Home healthcare providers are ready to fight to retain an expected update in Medicare's reimbursement for its services.
While the increase, termed an inflationary adjustment, has strong support in Congress, home health industry groups were still waiting to hear final word late last month.
Other payment issues, including a refined prospective pricing system for home health services, are looming concerns for the industry, said Ann Howard, director of federal policy for American Association for Homecare.
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The industry also is awaiting details of an initial test of a pay-for-performance demonstration project for home health. Mark Wynn, director of the division of payment policy demonstrations in CMS' Office of Research, Development and Information, said CMS would soon begin work on details of a home health pay-for-performance test case.
But the main concern is ensuring that the expected 3.1 percent inflation adjustment goes into effect on January 1, Howard said. The fear is that pressure from other healthcare provider groups to address payment reductions related to the Deficit Reduction Act of 2005 might prompt a last-second change in the increase.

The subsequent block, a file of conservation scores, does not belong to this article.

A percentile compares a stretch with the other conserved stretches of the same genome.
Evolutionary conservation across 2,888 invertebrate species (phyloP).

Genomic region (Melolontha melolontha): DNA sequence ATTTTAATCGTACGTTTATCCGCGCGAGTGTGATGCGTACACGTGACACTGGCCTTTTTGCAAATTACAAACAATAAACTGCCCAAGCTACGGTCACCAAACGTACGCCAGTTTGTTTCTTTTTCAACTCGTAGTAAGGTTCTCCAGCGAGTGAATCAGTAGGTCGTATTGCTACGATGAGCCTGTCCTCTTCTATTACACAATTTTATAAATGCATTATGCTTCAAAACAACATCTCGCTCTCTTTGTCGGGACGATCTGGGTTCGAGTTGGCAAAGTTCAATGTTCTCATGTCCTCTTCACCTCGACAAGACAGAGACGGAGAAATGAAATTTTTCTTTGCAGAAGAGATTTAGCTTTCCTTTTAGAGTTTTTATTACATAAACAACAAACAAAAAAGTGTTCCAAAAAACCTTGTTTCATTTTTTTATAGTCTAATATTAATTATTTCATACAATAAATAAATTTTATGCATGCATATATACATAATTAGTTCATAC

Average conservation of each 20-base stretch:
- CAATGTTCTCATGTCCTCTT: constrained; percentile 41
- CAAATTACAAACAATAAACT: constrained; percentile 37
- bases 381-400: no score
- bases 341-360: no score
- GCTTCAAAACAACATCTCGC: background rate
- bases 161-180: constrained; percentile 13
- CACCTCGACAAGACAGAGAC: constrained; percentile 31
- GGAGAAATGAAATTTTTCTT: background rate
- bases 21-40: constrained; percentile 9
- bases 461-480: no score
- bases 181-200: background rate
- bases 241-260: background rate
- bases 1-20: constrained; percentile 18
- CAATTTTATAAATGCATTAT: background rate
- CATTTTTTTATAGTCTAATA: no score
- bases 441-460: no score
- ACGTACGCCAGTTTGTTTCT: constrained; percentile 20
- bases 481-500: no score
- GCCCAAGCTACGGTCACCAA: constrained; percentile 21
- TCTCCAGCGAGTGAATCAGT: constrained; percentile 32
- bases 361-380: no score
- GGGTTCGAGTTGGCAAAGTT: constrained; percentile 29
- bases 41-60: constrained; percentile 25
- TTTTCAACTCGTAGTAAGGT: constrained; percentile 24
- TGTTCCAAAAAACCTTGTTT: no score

That's because a planned inflation adjustment for this year was retroactively eliminated, she said.
"We'll fight tooth and nail on it. We're working to educate and make sure that Congressional offices know the importance of the adjustment," Howard said.
The increase is even more critical as home health agencies face mounting pressure to increase their use of information technology. That's an expensive investment for most agencies.
Home health providers also were awaiting a final rule specifying refinements in the prospective pricing system that's been implemented to pay for home health services. The organization expects changes in the way agencies are reimbursed for medical supplies and an end to the single-therapy threshold, which caps payment to agencies if they provide more than 10 therapy visits.
Howard said the home health segment is ready for a pay-for-performance plan. CMS posts 10 outcomes measures for individual home health providers on its Web site; those measures include outcomes such as keeping patients out of the hospital and in the community rather than in a long-term care setting.
"Our members are not feeling great angst about pay for performance," she said. "Whether they welcome it or don't welcome it, they know that (a pay-for-performance plan for home health) is probably going to happen."